‘Trans-humanism… the idea that we should, and that we ultimately can, use technology to become immortal.’

As heard on Today with Sean O'Rourke

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Conquering death, eternal life, the quest for immortality, they have been themes amongst writers, playwrights, artists and thinkers for millennia. And with the rise of computer technology over the 20th century, advances in medical technology, robotics, cryogenics, and other technologies, those themes have given us some memorable on-screen experiences, most recently (small spoiler alert) the critically-acclaimed Get Out.

The old adage, as cited by Sean O’Rourke on the Today programme, proposed that there were only two certainties in life: death and taxes. But, as Sean’s guest this morning discovered, a growing movement of people are hoping to make one of those less of a certainty. And they’re not talking about taxes.

‘Trans-humanism is a movement that is predicated on the idea that we should, and that we ultimately can, use technology to become immortal. To push out the boundaries of what it is to be human.’

Irish journalist, Mark O’Connell, has written a fascinating book called ‘To Be a Machine: Adventures Among Cyborgs, Utopians, Hackers, and the Futurists Solving the Modest Problem of Death’. In it, he explores this radical but seemingly well-funded field called trans-humanism.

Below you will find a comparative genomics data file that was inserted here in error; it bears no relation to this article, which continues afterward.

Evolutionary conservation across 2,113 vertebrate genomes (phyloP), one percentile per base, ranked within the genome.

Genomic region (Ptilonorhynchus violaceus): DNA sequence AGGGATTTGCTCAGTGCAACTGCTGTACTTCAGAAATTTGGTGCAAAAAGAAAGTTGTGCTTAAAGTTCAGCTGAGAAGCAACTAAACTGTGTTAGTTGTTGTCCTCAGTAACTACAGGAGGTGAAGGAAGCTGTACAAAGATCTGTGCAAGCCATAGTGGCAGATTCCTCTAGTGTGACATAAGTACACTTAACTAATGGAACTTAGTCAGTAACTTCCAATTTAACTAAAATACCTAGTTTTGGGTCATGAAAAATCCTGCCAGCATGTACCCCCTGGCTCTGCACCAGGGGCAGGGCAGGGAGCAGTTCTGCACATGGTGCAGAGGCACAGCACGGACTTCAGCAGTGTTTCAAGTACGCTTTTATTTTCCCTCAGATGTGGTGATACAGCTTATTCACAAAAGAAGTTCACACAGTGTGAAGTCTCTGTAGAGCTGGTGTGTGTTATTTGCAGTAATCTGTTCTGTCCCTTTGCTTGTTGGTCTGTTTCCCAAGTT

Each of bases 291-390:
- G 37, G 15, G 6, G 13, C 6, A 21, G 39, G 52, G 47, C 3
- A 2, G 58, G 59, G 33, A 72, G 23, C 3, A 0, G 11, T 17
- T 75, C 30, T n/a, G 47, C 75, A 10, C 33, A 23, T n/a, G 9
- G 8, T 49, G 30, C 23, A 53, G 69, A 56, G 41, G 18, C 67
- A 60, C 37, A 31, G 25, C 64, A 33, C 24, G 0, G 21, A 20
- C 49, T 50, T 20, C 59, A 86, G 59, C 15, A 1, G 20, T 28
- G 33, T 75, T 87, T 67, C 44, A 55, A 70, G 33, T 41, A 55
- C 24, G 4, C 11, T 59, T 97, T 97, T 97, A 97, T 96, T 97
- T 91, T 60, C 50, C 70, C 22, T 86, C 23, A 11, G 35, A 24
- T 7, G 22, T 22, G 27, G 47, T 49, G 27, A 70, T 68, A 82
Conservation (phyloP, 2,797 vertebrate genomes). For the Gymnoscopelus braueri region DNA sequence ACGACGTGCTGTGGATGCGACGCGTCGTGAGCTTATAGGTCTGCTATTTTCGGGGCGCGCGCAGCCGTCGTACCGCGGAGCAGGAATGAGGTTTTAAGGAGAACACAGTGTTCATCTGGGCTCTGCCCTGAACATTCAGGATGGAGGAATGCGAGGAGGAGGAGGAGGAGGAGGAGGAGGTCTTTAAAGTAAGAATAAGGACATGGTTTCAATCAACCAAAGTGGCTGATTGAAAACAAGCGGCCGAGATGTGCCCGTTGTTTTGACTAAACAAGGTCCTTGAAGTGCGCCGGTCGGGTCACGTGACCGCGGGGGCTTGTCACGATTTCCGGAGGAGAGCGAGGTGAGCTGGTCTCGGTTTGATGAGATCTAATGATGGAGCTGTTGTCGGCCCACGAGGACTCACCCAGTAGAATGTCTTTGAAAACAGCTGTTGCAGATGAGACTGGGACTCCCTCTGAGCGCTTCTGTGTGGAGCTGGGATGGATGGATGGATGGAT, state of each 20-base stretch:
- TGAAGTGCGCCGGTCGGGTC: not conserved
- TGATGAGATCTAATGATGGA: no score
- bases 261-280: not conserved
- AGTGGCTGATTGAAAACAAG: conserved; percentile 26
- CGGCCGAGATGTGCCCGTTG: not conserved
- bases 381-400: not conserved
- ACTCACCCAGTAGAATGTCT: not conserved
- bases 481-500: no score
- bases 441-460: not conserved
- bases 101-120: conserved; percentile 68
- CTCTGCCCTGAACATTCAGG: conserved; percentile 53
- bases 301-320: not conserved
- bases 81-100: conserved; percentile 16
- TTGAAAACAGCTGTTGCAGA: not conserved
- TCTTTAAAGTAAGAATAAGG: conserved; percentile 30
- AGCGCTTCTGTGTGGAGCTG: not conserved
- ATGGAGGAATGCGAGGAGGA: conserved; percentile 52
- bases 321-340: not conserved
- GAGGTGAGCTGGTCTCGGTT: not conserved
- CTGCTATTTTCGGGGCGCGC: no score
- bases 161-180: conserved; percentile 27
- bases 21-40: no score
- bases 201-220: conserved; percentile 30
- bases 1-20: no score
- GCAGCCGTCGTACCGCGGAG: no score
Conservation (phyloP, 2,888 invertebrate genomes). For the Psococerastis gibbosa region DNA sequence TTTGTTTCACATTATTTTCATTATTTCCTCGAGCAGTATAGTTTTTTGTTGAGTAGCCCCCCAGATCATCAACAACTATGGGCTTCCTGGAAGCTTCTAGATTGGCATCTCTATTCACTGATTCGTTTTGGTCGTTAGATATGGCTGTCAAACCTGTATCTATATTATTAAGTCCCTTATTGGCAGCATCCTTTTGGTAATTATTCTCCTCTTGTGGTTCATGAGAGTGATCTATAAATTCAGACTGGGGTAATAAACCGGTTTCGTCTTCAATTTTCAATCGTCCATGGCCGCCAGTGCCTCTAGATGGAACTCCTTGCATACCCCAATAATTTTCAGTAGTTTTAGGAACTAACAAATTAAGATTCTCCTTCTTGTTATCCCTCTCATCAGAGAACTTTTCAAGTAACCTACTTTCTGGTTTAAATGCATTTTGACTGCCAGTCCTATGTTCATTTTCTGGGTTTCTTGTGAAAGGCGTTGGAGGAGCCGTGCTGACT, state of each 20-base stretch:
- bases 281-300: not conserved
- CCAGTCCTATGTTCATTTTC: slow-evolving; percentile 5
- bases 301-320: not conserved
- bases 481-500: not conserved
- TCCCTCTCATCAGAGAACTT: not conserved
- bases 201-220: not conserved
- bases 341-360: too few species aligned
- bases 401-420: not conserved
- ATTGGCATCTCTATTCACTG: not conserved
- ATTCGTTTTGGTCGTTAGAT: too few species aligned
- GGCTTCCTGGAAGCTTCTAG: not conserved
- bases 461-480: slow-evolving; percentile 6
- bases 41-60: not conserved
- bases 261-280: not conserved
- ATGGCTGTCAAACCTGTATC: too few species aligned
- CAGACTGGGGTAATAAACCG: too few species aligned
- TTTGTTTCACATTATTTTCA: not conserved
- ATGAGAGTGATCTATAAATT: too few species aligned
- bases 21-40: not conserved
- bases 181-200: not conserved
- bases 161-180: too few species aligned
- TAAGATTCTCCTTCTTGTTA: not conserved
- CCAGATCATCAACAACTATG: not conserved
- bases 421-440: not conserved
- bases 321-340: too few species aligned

‘ I spent a lot of time talking to trans-humanists who are convinced that not only is death the biggest problem that humanity faces, but it is solvable, and we should solve it.’

Not a transhumanist himself, he took a clinical look at the various strands of this growing field and those who are trying to push the boundaries forward. Many are relatively young, have had huge success in technology and other enterprises, and are now looking to conquer that seemingly eternal human search: the quest for eternal life (of sorts).

In talking to many of these trans-humanists, Mark found himself defending death, saying that death was what gave life meaning. To which his trans-humanist subjects would reply, ‘No, man. You are a death-ist. You’ve got Stockholm syndrome.’

‘Despite its extremity, it reflects something quite central to our culture, this deep faith in the possibilities of technology. One of the major dimensions in my book is the ways in which technology has become a religion. It replaces what religion offered, which is this sense that we can redefine what it means to be human, and maybe even become immortal.’

Now, before you snigger, it’s worth considering who some of advocates of trans-humanism are. Amongst them, Google’s co-founders and the PayPal co-founder, Peter Thiel. Max More, who made a fortune in property, and now runs a cryogenics facility in Arizona. Randal Koene, who is working on a way to basically ‘upload’ people’s brains to computers so they could live eternally.

Let’s face it, 100 years ago, could anybody have conceived the extraordinary technological developments we have seen over the last century? Most of the technologies we now take for granted would have been considered tricks of the imagination a short period ago. Remember British sci-fi writer Arthur C. Clarke’s third law? ‘Any sufficiently advanced technology is indistinguishable from magic.’

Whether or not trans-humanism achieves its aims, it seems to have enough subscribers to warrant further examination.

‘To Be A Machine: Adventures Among Cyborgs, Utopians, Hackers, and the Futurists Solving the Modest Problem of Death’ is published by Granta Books. It retails at £12.99 sterling.

You can listen to the full interview with Sean O’Rourke by clicking here.

© The Listener 2017

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